|Pelicans at mouth of Meunga Creek, Cardwell|
|A similar scene to the one the pelican flew through|
It was dark by the time I could get a boat prepared with gloves, motors, knife for cutting line etc. The pelican was a kilometre down the beach and a long way out. A volunteer assured me he could swim and jumped in the tinny but he looked nervous. We took a breaking wave over the front which emphasized that light weight car topper tinnys and open sea are a bad combination. I went out a long way to silhouette the pelican against the fading western sky. As the pelican could still take off, I came in on him with the 4 hp motor at full speed and he dodged us a couple of times but we got him on about the sixth attempt. He had a lure embedded in his wing and he was trailing a huge length of fishing line. On the way back we plugged along slowly to avoid pounding through the waves but it was so dark I could not see the beach break. Our peripheral vision is slightly better at night and could just make out where we were but at night you can't be certain. I made it back to the creek mouth avoiding the breaking waves on both sides and my volunteer admitted that he could not really swim.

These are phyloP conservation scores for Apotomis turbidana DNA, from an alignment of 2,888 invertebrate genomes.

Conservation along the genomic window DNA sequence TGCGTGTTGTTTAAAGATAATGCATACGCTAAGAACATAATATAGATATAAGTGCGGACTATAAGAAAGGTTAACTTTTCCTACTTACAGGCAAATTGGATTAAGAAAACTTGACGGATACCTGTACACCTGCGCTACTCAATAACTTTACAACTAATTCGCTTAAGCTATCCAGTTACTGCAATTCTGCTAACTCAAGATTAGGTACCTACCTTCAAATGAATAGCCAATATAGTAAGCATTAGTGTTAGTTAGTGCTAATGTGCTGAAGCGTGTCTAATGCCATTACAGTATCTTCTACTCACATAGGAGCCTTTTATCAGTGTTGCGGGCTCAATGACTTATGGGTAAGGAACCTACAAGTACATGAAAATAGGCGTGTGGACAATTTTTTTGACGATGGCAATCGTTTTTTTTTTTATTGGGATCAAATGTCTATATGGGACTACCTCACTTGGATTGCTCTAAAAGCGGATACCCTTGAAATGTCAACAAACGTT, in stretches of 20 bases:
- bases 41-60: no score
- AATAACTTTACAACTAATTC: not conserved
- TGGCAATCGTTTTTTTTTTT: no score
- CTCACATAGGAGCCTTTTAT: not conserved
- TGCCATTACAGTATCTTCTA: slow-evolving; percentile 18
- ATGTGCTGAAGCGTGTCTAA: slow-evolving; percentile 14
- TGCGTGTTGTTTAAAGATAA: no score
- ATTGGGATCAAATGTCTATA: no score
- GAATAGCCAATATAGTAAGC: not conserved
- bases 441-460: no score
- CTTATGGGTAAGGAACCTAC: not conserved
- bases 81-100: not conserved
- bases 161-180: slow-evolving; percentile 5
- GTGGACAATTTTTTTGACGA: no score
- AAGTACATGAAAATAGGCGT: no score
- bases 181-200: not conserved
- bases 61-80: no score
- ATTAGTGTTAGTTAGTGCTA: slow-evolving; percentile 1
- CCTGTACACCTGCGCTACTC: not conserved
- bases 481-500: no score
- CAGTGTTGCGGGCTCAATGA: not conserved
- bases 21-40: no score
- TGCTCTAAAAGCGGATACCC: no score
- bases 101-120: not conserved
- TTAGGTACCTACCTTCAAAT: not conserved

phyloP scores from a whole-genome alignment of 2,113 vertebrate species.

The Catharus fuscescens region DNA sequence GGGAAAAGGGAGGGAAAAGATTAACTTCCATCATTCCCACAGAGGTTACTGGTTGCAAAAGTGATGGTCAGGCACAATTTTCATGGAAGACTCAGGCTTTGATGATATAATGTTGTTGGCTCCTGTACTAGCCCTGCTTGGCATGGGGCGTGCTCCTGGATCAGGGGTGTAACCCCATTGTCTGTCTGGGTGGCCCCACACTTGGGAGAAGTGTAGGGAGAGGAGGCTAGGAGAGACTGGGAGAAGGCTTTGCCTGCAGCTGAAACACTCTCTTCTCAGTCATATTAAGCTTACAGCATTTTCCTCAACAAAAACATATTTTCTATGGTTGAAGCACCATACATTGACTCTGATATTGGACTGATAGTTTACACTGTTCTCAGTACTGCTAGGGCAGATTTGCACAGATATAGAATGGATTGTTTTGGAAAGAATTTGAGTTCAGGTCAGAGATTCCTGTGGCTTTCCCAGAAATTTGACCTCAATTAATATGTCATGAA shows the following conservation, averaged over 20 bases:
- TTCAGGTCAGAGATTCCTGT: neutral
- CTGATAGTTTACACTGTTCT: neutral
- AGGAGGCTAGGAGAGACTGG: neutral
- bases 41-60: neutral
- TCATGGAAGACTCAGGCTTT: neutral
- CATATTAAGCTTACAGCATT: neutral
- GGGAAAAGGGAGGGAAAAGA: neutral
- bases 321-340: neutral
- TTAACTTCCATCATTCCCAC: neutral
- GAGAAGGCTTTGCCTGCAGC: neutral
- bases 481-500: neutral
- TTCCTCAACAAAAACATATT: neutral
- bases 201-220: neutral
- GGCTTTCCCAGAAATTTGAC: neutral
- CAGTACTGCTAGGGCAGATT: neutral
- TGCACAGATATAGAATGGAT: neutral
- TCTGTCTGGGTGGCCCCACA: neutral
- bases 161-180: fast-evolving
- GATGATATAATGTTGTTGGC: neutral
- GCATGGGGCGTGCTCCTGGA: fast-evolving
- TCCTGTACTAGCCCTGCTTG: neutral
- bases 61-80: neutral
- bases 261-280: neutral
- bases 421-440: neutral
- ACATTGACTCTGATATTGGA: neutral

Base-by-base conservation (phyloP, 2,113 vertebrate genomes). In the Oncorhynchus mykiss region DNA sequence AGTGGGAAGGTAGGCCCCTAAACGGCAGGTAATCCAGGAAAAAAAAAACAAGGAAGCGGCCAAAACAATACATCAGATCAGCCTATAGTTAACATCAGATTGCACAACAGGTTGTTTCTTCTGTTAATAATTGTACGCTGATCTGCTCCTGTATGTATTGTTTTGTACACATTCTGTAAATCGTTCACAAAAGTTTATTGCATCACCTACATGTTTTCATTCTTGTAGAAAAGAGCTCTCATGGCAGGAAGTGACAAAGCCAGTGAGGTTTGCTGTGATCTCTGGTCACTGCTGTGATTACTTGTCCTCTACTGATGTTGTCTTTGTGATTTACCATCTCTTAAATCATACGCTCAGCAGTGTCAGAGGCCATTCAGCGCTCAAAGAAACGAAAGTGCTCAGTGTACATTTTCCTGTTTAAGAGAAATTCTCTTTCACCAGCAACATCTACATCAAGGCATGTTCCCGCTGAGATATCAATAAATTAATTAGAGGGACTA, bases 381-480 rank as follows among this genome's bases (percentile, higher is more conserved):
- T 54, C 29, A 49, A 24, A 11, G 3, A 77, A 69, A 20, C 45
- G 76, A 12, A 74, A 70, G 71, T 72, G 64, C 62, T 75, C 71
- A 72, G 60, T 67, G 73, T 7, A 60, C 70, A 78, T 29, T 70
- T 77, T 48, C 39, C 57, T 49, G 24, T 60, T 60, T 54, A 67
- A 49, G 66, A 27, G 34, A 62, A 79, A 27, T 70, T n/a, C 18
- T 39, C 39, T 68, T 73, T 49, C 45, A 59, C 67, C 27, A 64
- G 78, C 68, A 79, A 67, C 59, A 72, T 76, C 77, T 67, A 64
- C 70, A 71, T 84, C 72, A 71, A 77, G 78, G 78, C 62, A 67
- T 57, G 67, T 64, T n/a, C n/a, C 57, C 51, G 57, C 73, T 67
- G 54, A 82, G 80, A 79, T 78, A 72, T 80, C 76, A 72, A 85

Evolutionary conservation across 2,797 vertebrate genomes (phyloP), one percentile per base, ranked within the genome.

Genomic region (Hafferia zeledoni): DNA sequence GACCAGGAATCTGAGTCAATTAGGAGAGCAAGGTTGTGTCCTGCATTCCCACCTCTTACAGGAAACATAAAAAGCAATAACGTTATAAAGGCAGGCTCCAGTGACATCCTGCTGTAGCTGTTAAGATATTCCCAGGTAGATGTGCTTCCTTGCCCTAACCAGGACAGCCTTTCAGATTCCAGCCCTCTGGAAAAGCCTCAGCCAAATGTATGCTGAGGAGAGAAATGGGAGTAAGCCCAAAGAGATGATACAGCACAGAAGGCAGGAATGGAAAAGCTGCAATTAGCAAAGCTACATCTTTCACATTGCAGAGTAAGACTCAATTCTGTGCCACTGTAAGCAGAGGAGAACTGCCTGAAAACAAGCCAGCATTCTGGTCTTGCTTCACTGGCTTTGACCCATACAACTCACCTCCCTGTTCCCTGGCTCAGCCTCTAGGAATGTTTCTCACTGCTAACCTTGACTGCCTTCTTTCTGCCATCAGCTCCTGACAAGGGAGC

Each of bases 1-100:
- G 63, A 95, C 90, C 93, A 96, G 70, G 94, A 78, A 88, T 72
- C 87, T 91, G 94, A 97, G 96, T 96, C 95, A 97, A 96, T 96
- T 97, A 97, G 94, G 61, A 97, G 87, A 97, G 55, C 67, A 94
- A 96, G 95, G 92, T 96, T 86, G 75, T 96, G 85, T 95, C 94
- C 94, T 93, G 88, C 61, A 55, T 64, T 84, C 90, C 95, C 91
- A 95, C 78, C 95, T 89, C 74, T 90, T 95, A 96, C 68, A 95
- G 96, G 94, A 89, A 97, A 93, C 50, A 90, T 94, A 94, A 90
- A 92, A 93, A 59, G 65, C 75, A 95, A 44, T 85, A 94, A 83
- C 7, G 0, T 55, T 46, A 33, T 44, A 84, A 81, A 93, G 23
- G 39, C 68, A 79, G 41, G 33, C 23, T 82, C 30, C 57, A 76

As fish hooks have barbs, they can't just be pulled out. I had to push the point of the hook out through the skin, crush the barb down with pliers and then gently ease the hook back out. Pelican skin is very tough and even though I could feel the tip of the hook through the skin, it took as much force as my fingers could take to push the hook through. To calm the pelican, his head is covered with a shirt and he is being held gently but firmly. The pelican looked fine other than a small wound at the site of the lure so we decided that it would be least stressful on the pelican if we just released it. He took few seconds to get his bearings when the shirt was removed and he flew to the nearest sand bank 50 m away where I hope he spent the night recovering.
|Lure in pelican's wing|
|Pelican being released|
|The line that the pelican was trailing|